A strong and diverse group of researchers at Yale study various aspects of cell biology.
Anton Bennett (Pharmacology) focuses on the signal transaction pathways regulated by protein tyrosine phosphatases. How protein tyrosine phosphatases signal in the control of cell growth, cell differentiation and metabolism are studied at the molecular and genetic levels. The information gained from the basic understanding of protein tyrosine phosphatases in cell signaling is applied to elucidating how these enzymes are involved in the pathogenesis of diseases such as obesity, cardiovascular disease and cancer..
Stavroula Hatzios (MCDB) studies proteins that dynamically shape molecular interactions between bacterial and host cells in gastrointestinal infections. Her lab uses quantitative chemical proteomics to selectively identify proteins that are active in complex infection models and determine how infection-associated environmental cues alter their biochemical activity, with the aim of uncovering biochemical pathways that contribute to diseases like stomach cancer and cholera.
Mark Hochstrasser (MB&B) studies at a mechanistic and molecular level how specific proteins are rapidly degraded within eukaryotic cells. Such turnover is central to a great variety of regulatory mechanisms, including many of medical relevance. Much of this regulated degradation occurs via the highly conserved ubiquitin-proteasome system.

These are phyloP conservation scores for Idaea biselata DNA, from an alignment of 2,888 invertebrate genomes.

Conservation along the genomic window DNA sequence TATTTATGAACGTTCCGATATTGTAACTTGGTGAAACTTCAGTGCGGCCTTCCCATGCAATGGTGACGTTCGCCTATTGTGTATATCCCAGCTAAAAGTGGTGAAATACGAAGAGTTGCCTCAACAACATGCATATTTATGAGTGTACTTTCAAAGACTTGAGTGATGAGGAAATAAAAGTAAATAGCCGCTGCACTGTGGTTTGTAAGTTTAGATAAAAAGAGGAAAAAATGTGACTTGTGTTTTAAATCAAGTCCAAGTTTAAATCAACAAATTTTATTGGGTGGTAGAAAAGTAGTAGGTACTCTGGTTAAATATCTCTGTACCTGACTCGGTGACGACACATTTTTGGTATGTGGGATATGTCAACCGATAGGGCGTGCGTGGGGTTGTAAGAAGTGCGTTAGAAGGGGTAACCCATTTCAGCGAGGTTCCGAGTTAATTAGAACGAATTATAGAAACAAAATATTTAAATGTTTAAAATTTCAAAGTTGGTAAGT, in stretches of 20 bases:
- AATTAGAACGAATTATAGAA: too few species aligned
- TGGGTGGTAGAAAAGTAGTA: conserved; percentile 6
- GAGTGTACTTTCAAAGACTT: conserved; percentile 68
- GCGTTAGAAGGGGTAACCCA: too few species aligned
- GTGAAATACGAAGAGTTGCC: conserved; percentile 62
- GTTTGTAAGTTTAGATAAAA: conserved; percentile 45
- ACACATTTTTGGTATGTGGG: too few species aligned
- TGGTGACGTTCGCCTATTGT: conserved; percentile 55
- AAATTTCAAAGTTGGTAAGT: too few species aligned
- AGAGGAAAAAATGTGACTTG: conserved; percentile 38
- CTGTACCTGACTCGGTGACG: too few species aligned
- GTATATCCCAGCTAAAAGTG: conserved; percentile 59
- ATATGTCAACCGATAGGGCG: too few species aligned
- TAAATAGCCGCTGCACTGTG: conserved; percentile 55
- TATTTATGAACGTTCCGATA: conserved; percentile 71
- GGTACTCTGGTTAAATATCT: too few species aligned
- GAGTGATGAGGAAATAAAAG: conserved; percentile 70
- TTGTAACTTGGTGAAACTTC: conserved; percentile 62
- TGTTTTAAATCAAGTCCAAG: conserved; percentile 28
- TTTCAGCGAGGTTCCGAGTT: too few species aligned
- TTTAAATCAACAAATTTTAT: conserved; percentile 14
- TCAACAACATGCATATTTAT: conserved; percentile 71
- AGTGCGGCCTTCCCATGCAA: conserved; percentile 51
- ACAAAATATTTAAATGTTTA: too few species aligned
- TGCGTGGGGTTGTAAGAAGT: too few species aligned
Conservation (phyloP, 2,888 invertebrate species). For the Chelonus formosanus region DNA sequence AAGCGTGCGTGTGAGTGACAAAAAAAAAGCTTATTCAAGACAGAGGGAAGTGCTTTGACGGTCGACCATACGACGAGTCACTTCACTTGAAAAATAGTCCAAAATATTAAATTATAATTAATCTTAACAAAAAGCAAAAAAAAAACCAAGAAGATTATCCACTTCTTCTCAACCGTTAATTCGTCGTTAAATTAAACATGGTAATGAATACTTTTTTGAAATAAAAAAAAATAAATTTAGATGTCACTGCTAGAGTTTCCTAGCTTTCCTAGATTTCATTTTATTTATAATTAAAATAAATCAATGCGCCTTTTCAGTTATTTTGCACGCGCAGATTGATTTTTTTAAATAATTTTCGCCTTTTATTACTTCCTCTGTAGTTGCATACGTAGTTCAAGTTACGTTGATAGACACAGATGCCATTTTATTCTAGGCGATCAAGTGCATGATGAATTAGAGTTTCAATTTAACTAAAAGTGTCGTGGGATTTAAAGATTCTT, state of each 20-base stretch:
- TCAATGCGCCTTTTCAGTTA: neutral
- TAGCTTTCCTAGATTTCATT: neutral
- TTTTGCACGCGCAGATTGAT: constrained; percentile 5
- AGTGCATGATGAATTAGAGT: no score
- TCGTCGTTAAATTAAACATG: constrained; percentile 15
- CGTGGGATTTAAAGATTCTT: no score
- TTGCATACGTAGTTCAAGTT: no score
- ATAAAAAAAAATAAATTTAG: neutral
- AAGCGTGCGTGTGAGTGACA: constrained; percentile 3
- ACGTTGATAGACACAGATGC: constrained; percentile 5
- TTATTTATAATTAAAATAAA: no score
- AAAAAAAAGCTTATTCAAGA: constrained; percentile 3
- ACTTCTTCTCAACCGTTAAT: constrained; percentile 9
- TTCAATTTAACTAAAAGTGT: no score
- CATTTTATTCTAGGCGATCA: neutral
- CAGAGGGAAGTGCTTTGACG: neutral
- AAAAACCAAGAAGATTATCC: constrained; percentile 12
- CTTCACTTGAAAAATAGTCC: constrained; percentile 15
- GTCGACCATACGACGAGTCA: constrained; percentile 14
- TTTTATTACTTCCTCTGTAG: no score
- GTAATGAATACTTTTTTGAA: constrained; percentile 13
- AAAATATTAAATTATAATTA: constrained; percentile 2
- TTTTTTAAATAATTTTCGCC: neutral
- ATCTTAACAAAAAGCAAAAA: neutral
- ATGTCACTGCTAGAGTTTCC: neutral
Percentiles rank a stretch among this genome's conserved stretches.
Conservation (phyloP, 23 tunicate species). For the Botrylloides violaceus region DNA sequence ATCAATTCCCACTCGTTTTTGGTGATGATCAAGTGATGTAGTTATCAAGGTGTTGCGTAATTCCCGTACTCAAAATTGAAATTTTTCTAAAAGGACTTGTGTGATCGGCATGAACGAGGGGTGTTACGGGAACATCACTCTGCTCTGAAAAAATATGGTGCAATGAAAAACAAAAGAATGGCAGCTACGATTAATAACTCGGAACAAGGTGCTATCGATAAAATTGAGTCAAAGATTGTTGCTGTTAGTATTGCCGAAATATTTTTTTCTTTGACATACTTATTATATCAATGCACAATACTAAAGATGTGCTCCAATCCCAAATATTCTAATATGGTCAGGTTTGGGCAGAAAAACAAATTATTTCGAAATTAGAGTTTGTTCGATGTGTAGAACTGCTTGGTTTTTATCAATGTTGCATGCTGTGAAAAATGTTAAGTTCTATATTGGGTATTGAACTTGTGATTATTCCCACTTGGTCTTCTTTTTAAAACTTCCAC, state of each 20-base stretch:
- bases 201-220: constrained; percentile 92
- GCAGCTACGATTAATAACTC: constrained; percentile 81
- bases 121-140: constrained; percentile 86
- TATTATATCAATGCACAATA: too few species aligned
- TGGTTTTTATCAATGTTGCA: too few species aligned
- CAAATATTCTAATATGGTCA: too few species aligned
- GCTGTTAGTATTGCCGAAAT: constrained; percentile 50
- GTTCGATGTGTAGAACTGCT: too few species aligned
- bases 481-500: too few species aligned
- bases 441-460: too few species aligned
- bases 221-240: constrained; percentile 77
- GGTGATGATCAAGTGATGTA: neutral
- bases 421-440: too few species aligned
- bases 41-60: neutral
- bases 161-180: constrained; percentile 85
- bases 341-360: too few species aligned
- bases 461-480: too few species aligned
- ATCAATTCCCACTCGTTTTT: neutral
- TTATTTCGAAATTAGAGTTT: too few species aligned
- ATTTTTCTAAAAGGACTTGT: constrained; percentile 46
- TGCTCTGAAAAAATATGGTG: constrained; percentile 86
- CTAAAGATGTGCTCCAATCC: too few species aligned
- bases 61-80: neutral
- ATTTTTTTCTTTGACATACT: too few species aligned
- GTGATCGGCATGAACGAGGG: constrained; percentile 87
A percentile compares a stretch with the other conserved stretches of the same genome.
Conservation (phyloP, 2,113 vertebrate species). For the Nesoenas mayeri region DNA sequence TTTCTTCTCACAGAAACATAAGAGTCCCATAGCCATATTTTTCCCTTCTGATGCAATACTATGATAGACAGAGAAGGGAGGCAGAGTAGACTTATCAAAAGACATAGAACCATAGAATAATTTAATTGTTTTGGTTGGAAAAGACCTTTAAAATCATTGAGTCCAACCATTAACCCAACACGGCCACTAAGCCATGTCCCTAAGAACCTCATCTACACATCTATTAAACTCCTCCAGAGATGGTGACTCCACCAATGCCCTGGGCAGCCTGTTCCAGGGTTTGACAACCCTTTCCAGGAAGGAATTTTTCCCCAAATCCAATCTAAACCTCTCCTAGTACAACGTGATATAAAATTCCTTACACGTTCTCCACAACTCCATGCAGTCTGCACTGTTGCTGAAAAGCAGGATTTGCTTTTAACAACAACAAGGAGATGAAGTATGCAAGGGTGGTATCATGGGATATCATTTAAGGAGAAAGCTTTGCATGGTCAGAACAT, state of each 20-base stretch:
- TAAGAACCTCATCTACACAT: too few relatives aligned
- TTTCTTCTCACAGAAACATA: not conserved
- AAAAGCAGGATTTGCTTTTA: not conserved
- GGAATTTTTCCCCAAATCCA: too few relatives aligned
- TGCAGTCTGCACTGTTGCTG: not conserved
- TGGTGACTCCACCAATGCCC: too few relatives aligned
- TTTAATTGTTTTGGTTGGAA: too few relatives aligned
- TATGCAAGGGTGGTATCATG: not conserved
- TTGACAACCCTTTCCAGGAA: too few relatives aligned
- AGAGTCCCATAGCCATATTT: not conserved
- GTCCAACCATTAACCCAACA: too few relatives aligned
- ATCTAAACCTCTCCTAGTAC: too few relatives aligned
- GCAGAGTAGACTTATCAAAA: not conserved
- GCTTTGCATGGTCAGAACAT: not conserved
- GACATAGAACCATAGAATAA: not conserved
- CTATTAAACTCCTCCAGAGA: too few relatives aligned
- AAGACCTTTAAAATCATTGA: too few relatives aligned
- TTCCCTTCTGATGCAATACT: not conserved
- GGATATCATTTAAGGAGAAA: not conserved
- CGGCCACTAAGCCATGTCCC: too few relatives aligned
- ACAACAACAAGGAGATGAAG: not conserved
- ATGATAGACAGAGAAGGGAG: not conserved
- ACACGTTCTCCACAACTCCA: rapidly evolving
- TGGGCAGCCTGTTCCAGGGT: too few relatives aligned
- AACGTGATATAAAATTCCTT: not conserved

Art Horwich (Genetics) studies the class of chaperones known as “chaperonins” that are large double-ring structures that bind many non-native polypeptides through exposed hydrophobic surfaces in a central channel then productively release them in the presence of ATP. A range of approaches is employed to understand the mechanism of action of these and related components, including: genetic analysis in vivo, structure-function and biochemical analyses in vitro, crystallographic analyses, and fluorescence and NMR spectroscopy studies.
Lynne Regan (MB&B) is interested in the design and characterization of proteins with novel ligand binding activities. These studies hold great promise for development in many areas, such as the development of novel bioelectrical materials and biosensors through surface immobilization.
Ben Turk (Pharmacology) .